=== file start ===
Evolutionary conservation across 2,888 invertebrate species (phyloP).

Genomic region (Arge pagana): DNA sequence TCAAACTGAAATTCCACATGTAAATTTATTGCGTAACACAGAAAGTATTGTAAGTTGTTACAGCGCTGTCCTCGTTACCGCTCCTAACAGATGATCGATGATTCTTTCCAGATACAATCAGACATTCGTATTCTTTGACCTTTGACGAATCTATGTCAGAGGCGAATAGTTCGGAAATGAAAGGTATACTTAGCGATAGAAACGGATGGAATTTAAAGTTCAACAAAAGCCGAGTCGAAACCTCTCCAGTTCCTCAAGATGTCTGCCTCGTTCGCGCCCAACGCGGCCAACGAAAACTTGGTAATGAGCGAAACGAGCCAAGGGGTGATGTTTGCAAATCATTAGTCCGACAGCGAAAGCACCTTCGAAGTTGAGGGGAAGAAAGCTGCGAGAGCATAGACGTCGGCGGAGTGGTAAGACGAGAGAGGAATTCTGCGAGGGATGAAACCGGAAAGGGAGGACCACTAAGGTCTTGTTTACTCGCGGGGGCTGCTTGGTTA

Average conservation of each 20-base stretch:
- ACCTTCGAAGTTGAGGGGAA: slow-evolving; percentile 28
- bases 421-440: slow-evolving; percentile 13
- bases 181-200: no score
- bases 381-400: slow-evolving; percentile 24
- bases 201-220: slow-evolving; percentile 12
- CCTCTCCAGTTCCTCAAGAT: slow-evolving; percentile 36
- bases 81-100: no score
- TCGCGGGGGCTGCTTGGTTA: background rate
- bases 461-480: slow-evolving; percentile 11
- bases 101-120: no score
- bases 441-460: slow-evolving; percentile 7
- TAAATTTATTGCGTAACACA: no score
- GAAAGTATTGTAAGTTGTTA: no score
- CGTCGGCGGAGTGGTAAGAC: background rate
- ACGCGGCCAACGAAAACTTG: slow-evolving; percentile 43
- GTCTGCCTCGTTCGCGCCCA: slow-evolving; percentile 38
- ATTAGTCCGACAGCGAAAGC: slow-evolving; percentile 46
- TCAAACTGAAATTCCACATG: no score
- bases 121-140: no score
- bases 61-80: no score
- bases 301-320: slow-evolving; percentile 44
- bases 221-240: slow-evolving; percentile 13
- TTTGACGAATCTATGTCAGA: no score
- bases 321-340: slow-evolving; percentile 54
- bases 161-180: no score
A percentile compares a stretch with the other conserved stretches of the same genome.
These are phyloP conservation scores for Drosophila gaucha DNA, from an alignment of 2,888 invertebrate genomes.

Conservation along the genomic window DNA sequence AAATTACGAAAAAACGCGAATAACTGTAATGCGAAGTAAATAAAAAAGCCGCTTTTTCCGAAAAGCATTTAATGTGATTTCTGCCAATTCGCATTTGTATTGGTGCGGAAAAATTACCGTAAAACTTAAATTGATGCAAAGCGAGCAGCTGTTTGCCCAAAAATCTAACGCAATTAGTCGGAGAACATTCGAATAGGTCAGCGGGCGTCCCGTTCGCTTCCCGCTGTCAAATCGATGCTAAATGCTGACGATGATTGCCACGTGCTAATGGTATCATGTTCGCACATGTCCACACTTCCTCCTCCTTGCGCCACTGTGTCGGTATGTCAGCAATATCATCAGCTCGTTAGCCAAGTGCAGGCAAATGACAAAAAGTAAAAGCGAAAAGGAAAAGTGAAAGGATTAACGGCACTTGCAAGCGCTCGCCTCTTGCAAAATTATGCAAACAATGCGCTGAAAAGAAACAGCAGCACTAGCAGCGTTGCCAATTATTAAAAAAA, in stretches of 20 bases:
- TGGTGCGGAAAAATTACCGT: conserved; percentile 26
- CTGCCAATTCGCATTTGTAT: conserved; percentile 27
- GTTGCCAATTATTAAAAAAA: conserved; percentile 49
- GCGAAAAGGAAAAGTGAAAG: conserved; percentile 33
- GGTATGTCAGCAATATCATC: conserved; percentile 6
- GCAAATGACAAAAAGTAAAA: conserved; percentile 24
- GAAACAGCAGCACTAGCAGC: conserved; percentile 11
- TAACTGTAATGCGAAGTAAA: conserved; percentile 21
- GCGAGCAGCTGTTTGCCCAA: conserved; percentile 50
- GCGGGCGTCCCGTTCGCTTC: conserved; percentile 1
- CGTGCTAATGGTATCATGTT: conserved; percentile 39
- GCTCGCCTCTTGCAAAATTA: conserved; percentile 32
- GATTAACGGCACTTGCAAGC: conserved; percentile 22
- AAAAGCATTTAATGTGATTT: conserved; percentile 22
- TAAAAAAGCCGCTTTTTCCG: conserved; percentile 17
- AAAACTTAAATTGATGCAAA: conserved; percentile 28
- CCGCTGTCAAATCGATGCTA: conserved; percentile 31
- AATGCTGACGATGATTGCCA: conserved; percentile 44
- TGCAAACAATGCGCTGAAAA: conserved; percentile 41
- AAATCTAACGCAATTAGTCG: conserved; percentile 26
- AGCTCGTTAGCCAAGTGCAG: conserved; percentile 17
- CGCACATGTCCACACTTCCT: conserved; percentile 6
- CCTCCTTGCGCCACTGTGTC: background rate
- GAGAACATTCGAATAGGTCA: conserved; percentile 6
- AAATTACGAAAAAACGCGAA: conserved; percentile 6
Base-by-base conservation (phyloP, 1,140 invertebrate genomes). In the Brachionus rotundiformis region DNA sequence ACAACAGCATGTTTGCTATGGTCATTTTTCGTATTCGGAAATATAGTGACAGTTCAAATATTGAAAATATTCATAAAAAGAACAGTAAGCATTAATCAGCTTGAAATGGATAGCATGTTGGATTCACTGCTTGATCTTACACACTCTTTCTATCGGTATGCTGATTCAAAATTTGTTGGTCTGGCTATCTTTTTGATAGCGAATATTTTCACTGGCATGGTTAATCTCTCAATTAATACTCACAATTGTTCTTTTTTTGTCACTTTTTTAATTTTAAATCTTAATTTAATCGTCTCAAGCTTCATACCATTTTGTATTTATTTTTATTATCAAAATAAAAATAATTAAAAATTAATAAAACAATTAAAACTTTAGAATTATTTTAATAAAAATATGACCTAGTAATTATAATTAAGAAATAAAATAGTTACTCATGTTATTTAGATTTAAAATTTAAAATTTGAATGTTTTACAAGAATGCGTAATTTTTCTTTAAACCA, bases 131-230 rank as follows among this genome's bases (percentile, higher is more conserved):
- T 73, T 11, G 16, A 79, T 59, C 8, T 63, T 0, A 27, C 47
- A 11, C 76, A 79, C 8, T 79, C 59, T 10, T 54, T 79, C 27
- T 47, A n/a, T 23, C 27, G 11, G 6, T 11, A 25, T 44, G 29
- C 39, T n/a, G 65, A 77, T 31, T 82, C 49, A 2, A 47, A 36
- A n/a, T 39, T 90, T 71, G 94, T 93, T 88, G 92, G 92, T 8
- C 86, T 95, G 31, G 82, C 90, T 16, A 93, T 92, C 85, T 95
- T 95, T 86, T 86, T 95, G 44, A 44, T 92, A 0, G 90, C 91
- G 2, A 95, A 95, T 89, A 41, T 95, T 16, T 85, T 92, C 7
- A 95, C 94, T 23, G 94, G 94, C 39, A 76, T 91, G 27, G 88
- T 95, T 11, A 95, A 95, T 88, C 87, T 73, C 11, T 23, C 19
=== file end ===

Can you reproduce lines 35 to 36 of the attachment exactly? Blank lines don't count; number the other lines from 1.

- GCGAAAAGGAAAAGTGAAAG: conserved; percentile 33
- GGTATGTCAGCAATATCATC: conserved; percentile 6